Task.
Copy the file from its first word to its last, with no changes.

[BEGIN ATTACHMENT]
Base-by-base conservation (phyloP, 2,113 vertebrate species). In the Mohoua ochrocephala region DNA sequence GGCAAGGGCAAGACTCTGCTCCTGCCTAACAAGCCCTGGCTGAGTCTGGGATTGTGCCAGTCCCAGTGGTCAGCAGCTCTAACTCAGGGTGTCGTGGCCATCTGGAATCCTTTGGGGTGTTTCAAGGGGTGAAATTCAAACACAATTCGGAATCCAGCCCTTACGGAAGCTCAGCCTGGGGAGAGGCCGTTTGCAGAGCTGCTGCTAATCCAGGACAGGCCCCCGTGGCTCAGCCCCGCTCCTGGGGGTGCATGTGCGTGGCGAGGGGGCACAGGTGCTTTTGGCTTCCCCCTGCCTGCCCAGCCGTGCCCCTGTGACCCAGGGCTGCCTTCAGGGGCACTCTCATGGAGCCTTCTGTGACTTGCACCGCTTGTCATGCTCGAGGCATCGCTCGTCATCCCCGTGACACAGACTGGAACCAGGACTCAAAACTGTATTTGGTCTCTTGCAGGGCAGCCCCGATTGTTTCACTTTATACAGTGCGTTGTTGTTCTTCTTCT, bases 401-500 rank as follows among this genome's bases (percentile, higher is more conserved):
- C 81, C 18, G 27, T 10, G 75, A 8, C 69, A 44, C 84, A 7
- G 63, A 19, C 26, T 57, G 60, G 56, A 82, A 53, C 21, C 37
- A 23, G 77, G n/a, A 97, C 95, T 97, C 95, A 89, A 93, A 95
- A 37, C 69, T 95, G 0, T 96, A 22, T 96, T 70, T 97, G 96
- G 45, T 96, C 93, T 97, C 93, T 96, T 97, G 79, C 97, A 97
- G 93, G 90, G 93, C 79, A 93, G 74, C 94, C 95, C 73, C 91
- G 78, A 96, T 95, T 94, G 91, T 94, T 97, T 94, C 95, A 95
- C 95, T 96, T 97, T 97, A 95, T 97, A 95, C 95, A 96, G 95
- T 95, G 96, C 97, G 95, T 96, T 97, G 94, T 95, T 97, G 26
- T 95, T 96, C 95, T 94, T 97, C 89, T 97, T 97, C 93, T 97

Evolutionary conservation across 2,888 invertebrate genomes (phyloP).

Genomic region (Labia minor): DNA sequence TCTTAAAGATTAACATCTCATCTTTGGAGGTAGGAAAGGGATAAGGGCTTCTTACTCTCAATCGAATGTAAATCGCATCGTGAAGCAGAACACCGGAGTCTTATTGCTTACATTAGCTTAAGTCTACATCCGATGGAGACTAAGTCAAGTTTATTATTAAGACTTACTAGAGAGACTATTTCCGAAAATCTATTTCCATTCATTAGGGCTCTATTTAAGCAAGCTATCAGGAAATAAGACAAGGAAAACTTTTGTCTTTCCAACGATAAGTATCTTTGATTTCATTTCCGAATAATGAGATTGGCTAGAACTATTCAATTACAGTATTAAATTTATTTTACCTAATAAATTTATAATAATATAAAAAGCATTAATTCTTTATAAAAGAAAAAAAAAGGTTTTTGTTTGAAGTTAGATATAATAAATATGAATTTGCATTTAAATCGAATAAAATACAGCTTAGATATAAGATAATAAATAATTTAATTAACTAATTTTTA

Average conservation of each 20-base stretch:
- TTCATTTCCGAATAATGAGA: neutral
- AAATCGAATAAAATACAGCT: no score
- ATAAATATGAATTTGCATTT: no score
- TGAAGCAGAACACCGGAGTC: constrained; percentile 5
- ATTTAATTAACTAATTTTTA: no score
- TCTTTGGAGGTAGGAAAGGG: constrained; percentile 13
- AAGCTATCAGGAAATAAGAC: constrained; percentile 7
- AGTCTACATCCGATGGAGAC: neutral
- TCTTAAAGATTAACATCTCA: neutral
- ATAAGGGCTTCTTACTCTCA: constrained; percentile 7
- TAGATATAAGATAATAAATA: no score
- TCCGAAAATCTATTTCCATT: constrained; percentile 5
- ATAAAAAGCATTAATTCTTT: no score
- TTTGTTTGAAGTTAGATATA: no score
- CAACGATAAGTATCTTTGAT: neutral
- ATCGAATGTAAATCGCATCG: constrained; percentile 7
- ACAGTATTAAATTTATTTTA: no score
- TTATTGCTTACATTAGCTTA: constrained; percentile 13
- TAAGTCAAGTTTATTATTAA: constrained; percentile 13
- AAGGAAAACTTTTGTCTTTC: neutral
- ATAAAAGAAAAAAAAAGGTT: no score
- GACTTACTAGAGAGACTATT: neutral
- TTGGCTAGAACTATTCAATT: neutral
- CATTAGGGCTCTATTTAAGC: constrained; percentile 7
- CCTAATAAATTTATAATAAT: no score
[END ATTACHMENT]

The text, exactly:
Base-by-base conservation (phyloP, 2,113 vertebrate species). In the Mohoua ochrocephala region DNA sequence GGCAAGGGCAAGACTCTGCTCCTGCCTAACAAGCCCTGGCTGAGTCTGGGATTGTGCCAGTCCCAGTGGTCAGCAGCTCTAACTCAGGGTGTCGTGGCCATCTGGAATCCTTTGGGGTGTTTCAAGGGGTGAAATTCAAACACAATTCGGAATCCAGCCCTTACGGAAGCTCAGCCTGGGGAGAGGCCGTTTGCAGAGCTGCTGCTAATCCAGGACAGGCCCCCGTGGCTCAGCCCCGCTCCTGGGGGTGCATGTGCGTGGCGAGGGGGCACAGGTGCTTTTGGCTTCCCCCTGCCTGCCCAGCCGTGCCCCTGTGACCCAGGGCTGCCTTCAGGGGCACTCTCATGGAGCCTTCTGTGACTTGCACCGCTTGTCATGCTCGAGGCATCGCTCGTCATCCCCGTGACACAGACTGGAACCAGGACTCAAAACTGTATTTGGTCTCTTGCAGGGCAGCCCCGATTGTTTCACTTTATACAGTGCGTTGTTGTTCTTCTTCT, bases 401-500 rank as follows among this genome's bases (percentile, higher is more conserved):
- C 81, C 18, G 27, T 10, G 75, A 8, C 69, A 44, C 84, A 7
- G 63, A 19, C 26, T 57, G 60, G 56, A 82, A 53, C 21, C 37
- A 23, G 77, G n/a, A 97, C 95, T 97, C 95, A 89, A 93, A 95
- A 37, C 69, T 95, G 0, T 96, A 22, T 96, T 70, T 97, G 96
- G 45, T 96, C 93, T 97, C 93, T 96, T 97, G 79, C 97, A 97
- G 93, G 90, G 93, C 79, A 93, G 74, C 94, C 95, C 73, C 91
- G 78, A 96, T 95, T 94, G 91, T 94, T 97, T 94, C 95, A 95
- C 95, T 96, T 97, T 97, A 95, T 97, A 95, C 95, A 96, G 95
- T 95, G 96, C 97, G 95, T 96, T 97, G 94, T 95, T 97, G 26
- T 95, T 96, C 95, T 94, T 97, C 89, T 97, T 97, C 93, T 97

Evolutionary conservation across 2,888 invertebrate genomes (phyloP).

Genomic region (Labia minor): DNA sequence TCTTAAAGATTAACATCTCATCTTTGGAGGTAGGAAAGGGATAAGGGCTTCTTACTCTCAATCGAATGTAAATCGCATCGTGAAGCAGAACACCGGAGTCTTATTGCTTACATTAGCTTAAGTCTACATCCGATGGAGACTAAGTCAAGTTTATTATTAAGACTTACTAGAGAGACTATTTCCGAAAATCTATTTCCATTCATTAGGGCTCTATTTAAGCAAGCTATCAGGAAATAAGACAAGGAAAACTTTTGTCTTTCCAACGATAAGTATCTTTGATTTCATTTCCGAATAATGAGATTGGCTAGAACTATTCAATTACAGTATTAAATTTATTTTACCTAATAAATTTATAATAATATAAAAAGCATTAATTCTTTATAAAAGAAAAAAAAAGGTTTTTGTTTGAAGTTAGATATAATAAATATGAATTTGCATTTAAATCGAATAAAATACAGCTTAGATATAAGATAATAAATAATTTAATTAACTAATTTTTA

Average conservation of each 20-base stretch:
- TTCATTTCCGAATAATGAGA: neutral
- AAATCGAATAAAATACAGCT: no score
- ATAAATATGAATTTGCATTT: no score
- TGAAGCAGAACACCGGAGTC: constrained; percentile 5
- ATTTAATTAACTAATTTTTA: no score
- TCTTTGGAGGTAGGAAAGGG: constrained; percentile 13
- AAGCTATCAGGAAATAAGAC: constrained; percentile 7
- AGTCTACATCCGATGGAGAC: neutral
- TCTTAAAGATTAACATCTCA: neutral
- ATAAGGGCTTCTTACTCTCA: constrained; percentile 7
- TAGATATAAGATAATAAATA: no score
- TCCGAAAATCTATTTCCATT: constrained; percentile 5
- ATAAAAAGCATTAATTCTTT: no score
- TTTGTTTGAAGTTAGATATA: no score
- CAACGATAAGTATCTTTGAT: neutral
- ATCGAATGTAAATCGCATCG: constrained; percentile 7
- ACAGTATTAAATTTATTTTA: no score
- TTATTGCTTACATTAGCTTA: constrained; percentile 13
- TAAGTCAAGTTTATTATTAA: constrained; percentile 13
- AAGGAAAACTTTTGTCTTTC: neutral
- ATAAAAGAAAAAAAAAGGTT: no score
- GACTTACTAGAGAGACTATT: neutral
- TTGGCTAGAACTATTCAATT: neutral
- CATTAGGGCTCTATTTAAGC: constrained; percentile 7
- CCTAATAAATTTATAATAAT: no score